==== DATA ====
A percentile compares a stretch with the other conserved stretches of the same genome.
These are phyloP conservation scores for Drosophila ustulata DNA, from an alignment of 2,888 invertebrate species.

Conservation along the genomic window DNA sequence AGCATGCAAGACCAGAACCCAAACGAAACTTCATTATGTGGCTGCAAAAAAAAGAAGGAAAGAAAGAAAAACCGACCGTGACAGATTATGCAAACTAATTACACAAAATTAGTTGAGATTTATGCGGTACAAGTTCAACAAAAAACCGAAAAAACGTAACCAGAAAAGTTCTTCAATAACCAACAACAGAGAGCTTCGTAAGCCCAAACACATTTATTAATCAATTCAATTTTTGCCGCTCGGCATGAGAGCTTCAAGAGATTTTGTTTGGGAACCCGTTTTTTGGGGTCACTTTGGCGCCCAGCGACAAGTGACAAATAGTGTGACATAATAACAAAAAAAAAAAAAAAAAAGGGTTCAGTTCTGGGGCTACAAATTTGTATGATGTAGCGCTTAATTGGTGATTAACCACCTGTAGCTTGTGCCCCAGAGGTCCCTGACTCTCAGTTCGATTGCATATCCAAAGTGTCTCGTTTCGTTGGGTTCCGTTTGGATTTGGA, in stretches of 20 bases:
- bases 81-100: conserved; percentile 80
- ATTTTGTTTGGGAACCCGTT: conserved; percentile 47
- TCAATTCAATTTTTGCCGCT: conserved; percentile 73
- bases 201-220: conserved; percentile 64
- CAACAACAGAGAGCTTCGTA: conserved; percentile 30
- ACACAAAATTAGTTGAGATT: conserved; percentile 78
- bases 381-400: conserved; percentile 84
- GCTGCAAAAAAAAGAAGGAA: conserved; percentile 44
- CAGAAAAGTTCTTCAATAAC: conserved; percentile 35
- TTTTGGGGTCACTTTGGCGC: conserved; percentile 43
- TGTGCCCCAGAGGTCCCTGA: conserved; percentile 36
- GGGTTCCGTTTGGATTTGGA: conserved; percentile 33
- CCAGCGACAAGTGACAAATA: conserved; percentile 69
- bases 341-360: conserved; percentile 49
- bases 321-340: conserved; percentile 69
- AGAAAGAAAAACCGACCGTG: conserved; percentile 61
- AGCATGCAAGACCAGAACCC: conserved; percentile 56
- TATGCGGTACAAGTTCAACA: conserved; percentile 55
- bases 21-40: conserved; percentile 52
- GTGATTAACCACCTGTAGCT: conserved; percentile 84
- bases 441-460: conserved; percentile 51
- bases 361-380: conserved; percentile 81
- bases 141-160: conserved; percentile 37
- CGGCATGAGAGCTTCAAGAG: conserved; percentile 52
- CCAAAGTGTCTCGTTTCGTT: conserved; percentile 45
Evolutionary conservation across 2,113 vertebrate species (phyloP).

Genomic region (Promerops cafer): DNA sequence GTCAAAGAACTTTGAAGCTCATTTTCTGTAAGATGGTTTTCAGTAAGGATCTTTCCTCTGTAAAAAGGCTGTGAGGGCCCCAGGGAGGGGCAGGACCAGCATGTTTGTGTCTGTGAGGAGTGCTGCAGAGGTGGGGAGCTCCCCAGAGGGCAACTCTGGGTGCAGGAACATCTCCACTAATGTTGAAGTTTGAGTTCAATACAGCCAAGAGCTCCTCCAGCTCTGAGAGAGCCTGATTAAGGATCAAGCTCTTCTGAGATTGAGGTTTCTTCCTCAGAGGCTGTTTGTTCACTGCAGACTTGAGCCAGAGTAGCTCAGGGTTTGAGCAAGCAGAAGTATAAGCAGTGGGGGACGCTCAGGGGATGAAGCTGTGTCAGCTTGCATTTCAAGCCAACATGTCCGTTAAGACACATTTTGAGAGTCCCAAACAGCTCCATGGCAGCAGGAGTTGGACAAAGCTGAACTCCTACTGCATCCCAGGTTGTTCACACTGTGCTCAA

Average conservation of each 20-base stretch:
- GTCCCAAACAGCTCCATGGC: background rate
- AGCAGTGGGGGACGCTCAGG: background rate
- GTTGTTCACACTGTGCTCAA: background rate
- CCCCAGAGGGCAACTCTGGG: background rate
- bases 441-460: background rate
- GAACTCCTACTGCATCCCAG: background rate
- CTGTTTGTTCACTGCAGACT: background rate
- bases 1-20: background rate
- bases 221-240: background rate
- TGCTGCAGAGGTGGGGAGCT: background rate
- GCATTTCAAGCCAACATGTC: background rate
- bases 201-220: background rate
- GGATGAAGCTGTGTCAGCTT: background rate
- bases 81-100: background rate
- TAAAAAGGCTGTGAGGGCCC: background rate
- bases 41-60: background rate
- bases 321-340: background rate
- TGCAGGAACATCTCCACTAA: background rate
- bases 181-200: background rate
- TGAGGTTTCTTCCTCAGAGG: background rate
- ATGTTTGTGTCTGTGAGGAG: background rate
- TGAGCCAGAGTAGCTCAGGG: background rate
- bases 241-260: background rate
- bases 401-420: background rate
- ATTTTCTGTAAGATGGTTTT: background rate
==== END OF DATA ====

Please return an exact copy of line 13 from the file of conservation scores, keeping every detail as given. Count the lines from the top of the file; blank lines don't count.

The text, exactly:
- TTTTGGGGTCACTTTGGCGC: conserved; percentile 43